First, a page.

With 40,000 search queries processed every second , Google’s strength as a search engine is unquestionable.
Google advertising is a great marketing strategy for businesses. You can show an ad for your business to people who are searching for your type of business at that moment and who are looking for businesses in your area. This type of targeting makes most business owners want to advertise on Google.
What is Google Ads and how does it work?
Google AdWords (now Google Ads) is an online advertising service that allows businesses to have their ads run on Google’s search results page. The ads look almost identical to the normal search results, with the only difference being the small word “Ad”. Google ads will show at the top and bottom of a search results page.
To understand how to design an effective Google advertising campaign, it’s first important to have an awareness of how the search engine selects which ads get shown the royal treatment of featured placement on its SERPs. Essentially, it’s a mix of how much money you’re willing to bid plus the quality of your ad.
Bid – The bid is the price you are willing to pay for a click on your ad. You bid against other websites on keywords that you believe people search for if they are interested in your product.
Quality Score – Quality score is a number Google assigns to your ad that reflects its relevance to a keyword. Your ad needs to be relevant to the search being made in order to show on the search results page. You want to make sure you have a lot of the same keywords that you are bidding on in the ad itself, so Google can tell your ad is relevant to the search.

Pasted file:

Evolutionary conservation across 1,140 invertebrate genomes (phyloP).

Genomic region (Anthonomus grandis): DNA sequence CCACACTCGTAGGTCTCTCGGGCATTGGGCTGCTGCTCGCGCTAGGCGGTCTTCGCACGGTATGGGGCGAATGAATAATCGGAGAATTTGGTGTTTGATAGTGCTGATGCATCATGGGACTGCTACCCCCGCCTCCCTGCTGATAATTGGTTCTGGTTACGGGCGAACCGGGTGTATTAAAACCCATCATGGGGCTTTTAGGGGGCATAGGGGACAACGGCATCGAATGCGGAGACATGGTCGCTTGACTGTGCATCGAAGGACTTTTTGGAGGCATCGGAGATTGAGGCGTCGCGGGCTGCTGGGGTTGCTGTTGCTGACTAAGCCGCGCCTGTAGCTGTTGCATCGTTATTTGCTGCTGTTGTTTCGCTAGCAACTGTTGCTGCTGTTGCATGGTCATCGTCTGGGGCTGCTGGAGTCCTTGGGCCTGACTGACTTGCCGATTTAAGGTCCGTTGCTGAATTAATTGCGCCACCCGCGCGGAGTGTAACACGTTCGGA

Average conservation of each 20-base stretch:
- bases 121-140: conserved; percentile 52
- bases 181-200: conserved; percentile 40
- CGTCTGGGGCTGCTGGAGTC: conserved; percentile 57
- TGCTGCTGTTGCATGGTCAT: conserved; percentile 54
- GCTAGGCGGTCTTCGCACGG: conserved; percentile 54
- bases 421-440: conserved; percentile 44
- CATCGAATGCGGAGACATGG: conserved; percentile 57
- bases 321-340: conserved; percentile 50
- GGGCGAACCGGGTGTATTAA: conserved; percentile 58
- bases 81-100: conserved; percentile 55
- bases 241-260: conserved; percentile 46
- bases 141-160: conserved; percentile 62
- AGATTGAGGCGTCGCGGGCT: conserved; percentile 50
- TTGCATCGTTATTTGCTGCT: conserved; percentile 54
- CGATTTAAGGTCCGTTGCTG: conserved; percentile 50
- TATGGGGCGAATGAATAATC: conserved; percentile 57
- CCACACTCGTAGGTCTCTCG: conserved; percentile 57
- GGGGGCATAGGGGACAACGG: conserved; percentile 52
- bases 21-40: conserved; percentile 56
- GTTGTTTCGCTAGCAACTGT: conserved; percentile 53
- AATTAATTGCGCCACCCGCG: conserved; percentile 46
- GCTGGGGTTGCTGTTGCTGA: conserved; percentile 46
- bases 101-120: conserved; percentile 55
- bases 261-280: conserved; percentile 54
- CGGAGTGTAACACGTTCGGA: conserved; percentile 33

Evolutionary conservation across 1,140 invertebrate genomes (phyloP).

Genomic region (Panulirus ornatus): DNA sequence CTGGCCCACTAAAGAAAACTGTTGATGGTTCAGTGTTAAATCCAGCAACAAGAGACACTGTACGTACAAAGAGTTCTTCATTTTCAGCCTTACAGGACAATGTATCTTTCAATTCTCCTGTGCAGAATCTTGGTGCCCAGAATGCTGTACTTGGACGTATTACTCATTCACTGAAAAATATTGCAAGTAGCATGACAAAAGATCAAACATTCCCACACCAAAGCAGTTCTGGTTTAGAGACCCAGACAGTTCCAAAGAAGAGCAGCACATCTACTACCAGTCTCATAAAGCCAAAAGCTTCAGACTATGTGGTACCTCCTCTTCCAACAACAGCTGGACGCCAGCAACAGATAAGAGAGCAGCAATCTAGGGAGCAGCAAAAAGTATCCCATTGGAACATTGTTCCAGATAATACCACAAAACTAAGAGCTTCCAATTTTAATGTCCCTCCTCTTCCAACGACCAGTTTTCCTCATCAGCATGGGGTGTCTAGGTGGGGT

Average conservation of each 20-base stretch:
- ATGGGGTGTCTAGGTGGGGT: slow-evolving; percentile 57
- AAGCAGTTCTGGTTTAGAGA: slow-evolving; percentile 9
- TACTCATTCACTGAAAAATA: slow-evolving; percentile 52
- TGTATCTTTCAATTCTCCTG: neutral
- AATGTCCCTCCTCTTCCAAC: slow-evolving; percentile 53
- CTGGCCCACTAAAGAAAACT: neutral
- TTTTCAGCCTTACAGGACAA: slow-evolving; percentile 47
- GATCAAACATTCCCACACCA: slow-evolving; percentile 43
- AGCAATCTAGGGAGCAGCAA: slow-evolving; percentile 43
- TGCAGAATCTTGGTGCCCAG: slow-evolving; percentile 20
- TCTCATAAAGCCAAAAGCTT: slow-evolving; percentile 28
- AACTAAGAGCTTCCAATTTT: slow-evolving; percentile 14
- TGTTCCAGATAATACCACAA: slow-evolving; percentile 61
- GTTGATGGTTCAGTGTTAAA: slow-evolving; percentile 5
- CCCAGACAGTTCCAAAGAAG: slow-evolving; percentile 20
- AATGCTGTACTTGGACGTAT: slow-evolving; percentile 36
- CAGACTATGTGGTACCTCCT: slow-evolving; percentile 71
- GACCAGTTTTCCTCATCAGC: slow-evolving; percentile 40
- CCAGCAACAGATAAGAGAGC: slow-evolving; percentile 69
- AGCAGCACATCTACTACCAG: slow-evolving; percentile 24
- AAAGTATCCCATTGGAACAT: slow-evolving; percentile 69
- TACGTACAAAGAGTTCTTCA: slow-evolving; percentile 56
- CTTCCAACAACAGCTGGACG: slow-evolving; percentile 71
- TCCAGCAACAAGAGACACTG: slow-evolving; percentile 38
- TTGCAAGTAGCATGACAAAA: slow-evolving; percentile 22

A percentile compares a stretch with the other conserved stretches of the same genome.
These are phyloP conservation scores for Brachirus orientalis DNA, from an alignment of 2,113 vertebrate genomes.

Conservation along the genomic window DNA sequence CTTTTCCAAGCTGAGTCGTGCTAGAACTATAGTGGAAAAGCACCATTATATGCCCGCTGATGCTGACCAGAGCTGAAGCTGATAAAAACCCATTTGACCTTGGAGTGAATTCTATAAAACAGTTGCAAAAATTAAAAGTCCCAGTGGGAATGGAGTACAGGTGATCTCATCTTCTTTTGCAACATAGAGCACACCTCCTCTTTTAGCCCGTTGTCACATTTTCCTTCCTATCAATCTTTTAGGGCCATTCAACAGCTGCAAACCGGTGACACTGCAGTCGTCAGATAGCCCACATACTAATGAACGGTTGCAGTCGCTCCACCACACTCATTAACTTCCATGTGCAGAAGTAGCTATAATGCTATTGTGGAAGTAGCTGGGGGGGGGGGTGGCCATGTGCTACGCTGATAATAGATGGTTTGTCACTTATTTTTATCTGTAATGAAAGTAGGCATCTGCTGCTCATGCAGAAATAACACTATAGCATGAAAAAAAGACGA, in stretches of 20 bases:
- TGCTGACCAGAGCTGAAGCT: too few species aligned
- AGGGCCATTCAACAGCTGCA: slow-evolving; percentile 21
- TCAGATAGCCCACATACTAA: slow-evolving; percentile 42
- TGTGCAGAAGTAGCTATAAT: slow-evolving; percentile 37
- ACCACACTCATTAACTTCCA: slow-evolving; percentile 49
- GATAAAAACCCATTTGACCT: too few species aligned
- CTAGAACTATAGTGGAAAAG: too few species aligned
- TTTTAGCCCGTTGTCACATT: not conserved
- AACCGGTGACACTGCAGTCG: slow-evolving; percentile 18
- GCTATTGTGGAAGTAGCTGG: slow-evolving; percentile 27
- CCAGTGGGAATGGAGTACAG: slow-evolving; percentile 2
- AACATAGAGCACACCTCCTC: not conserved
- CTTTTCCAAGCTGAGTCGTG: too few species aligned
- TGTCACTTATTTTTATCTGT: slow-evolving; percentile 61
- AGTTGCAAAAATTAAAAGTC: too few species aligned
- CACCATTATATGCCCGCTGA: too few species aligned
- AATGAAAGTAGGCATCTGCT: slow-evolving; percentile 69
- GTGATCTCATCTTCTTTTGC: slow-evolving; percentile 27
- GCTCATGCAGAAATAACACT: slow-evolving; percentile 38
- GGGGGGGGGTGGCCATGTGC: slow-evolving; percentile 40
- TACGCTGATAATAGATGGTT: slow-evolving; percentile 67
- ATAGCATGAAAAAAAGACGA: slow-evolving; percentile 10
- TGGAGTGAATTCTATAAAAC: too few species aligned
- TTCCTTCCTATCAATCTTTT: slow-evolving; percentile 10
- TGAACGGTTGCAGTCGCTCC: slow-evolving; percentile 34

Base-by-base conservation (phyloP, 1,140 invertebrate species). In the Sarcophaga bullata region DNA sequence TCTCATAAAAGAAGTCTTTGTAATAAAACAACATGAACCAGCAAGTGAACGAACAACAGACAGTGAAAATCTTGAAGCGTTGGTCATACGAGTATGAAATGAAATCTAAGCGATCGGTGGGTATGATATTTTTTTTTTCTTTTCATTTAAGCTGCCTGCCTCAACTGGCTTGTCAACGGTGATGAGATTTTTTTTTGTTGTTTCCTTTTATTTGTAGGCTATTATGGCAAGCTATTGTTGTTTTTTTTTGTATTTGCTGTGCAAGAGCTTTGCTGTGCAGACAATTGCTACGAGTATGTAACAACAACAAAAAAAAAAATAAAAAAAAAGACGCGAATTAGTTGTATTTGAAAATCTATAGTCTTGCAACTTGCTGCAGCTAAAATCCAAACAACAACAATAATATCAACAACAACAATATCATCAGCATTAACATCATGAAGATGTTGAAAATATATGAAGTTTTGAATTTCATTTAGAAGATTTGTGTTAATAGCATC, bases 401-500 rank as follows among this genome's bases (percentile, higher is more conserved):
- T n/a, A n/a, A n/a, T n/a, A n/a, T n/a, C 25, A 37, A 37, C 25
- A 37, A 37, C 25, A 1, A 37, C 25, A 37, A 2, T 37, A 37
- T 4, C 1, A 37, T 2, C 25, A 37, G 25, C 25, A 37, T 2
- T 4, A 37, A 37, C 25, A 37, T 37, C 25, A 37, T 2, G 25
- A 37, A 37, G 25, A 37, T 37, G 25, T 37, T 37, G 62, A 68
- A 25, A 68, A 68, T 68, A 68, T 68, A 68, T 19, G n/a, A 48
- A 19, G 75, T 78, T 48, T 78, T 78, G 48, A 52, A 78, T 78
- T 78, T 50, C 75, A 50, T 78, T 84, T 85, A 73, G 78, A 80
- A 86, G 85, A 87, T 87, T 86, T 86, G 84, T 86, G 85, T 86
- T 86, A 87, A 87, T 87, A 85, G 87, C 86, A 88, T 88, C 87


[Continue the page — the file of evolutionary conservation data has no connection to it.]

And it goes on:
Example of How Google Uses Quality Score to Determine Ad Position
How to advertise on Google in 10 steps
1. Open an account
All you need is your Google email credentials and the address of your dazzling website. It’s free to sign up, so even if you’re not ready to take your first ad out for a spin, it’s still worth exploring around and seeing what this service can do to bolster your business’ reach and impact.
2. Set Your Budget
The first step after logging into your Google Ads account is setting your daily budget. A good starting point is $10 per day, but you can increase or decrease this amount once you have a better idea of what you will have to bid per keyword. It’s not guaranteed that you will pay this amount every day (especially if no one is clicking on your ad), but Google will make sure you won’t exceed your budget.
3. Set Your Location
Google lets you decide what geographical location you want your ads to show in. This is important for local businesses because you can make sure that your ad only shows when people search for the keyword you are bidding on and are within a specified distance from your business. This can save you money and increase your conversion rate.
4. Choose your network
You will be presented with two options of where you would like your ads to make their debut. We recommend selecting ‘Search Network,’ which refers to the standard presentation of Google ads at the top and bottom of the SERPs. Your other option is the ‘Display Network,’ which would expand your ad into other Google promotional real estate like YouTube sidebars. The ‘Search Network’ offers more opportunity for differentiation and particularization through the keyword selection process, making it a solid choice for small business owners with smaller and more specialized markets.